“… these gigs ended like most of my American ventures. Lots of fun, and money for everyone but me. But I am not complaining. No one had a better time than I did. I would do it all over again and go home just as happy.”
Although it’s amply evident that he knows his way around a chord change, Rosenkrantz doesn’t set out to analyze the music.
“Let me say from the start that I am not a musician myself., I am not a critic, I’m just a little layman with an ear for music and a heart that beats for jazz.”
Instead we get colorful and intimate portraits of the men and women who made the music, all filtered through the happy recollections of a humble and unassuming rascal. Perfectly capturing the mood of the times, he takes us into the speakeasies and after-hours clubs frequented only by those “in the know,” places where musicians now regarded as titans of twentieth-century music would let loose after the "official" gigs ended.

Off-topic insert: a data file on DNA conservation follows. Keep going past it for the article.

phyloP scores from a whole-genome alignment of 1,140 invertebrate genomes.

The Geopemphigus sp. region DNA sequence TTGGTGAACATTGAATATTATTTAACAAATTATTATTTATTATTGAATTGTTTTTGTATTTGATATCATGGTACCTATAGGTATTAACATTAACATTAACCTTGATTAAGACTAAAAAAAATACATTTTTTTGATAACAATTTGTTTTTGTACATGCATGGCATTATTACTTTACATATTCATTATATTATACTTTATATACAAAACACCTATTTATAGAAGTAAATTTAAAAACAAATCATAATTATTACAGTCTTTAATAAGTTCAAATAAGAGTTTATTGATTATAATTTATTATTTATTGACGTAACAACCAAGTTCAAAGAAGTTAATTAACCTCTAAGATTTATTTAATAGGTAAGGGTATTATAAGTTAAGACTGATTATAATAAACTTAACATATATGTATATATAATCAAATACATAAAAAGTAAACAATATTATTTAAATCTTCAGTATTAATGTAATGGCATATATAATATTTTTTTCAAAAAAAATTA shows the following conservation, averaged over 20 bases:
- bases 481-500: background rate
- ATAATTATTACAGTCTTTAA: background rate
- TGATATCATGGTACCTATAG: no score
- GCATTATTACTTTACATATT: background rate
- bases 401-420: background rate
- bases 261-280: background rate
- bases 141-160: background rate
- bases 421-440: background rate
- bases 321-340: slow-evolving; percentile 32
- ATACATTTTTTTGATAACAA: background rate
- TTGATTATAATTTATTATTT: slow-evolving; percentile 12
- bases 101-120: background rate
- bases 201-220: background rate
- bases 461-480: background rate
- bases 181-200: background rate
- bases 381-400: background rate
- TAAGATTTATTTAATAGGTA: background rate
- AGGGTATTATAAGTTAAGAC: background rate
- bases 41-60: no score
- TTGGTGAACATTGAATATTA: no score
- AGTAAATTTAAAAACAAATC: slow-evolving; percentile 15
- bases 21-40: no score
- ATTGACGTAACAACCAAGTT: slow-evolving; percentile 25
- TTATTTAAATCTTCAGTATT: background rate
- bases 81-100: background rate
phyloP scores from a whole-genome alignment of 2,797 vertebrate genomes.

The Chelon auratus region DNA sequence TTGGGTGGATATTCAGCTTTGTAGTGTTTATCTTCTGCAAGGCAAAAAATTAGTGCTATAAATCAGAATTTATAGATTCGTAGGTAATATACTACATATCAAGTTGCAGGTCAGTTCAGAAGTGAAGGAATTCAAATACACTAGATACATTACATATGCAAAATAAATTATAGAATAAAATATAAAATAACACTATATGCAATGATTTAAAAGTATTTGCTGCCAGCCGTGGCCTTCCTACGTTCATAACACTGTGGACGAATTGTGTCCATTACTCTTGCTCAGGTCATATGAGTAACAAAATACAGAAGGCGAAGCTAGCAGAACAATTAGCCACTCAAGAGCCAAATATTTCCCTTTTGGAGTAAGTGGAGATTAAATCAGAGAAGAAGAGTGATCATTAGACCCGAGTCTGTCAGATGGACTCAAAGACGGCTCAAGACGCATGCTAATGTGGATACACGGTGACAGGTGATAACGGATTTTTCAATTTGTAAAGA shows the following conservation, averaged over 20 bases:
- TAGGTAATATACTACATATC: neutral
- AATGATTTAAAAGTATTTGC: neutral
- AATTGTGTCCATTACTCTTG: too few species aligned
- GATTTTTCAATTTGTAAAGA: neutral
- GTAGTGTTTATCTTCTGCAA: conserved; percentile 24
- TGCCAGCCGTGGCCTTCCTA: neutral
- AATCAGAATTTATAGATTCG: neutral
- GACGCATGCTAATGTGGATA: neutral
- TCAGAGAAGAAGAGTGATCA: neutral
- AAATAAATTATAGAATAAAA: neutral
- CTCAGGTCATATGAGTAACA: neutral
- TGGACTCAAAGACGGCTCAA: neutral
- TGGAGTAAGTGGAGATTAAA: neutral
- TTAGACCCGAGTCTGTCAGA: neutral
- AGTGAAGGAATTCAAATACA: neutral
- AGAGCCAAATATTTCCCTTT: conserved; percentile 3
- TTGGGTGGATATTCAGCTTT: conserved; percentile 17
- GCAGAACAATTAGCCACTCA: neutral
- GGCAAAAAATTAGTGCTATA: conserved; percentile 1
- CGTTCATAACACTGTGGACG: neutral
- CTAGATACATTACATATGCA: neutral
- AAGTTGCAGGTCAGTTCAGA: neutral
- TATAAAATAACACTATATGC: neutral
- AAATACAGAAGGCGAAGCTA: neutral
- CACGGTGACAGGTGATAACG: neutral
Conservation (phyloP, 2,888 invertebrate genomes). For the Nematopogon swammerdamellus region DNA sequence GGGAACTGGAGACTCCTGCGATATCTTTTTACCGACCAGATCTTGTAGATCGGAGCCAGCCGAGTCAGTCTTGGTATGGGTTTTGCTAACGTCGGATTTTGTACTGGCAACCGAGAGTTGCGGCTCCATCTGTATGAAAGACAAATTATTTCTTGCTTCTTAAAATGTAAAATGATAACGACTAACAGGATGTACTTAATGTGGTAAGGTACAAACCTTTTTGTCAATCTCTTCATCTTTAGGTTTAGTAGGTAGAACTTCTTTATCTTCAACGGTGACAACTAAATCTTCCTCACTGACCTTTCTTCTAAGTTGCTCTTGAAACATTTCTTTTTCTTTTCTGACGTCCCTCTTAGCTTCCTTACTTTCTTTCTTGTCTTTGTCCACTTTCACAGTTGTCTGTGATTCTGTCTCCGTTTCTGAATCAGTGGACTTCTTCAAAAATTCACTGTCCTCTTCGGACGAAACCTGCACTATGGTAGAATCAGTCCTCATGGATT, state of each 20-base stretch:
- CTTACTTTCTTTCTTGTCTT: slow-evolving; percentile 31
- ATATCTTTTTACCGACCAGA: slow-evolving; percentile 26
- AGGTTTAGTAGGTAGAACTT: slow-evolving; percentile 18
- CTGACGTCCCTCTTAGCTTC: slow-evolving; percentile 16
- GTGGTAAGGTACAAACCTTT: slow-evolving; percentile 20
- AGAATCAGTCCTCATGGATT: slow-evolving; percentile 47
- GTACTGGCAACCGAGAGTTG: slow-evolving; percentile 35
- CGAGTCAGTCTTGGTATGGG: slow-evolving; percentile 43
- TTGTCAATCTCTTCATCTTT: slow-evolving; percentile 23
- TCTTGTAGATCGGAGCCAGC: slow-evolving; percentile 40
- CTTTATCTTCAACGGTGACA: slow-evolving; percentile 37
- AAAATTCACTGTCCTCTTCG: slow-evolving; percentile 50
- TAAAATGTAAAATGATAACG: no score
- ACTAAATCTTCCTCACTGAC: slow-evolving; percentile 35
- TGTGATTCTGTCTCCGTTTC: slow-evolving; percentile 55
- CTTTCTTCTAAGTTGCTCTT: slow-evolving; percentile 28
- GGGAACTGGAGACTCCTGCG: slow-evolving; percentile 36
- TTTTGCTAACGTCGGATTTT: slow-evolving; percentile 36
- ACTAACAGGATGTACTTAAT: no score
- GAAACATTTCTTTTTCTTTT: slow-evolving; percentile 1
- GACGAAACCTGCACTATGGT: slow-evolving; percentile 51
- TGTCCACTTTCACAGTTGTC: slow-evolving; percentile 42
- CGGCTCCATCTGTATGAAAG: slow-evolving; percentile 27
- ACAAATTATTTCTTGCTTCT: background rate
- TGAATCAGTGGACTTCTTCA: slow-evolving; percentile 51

Garner proves an ideal editor; it’s obvious that he genuinely likes his subject, and his translation from the original Danish sparkles. He’s scrupulously careful about accuracy–each chapter includes copious footnotes–but even his revisions are labors of love, gentle nudges rather than harsh corrections, and his notes are affectionate and warm.
Towards the end Rozenkrantz leads a friend on an elegiac journey through his old stomping grounds, the vast majority of the clubs and musicians long gone. An era had passed, and a saddened Rozenkrantz returned to Europe, passing away in 1969. True, jazz would no doubt have flourished anyway had Rozenkrantz never ventured into Harlem. But it couldn’t possibly have been as lively without the genial Dane.
A fascinating and illuminating glimpse into a now-vanished golden age, Harlem Jazz Adventures is essential reading for anyone interested in jazz or music in general.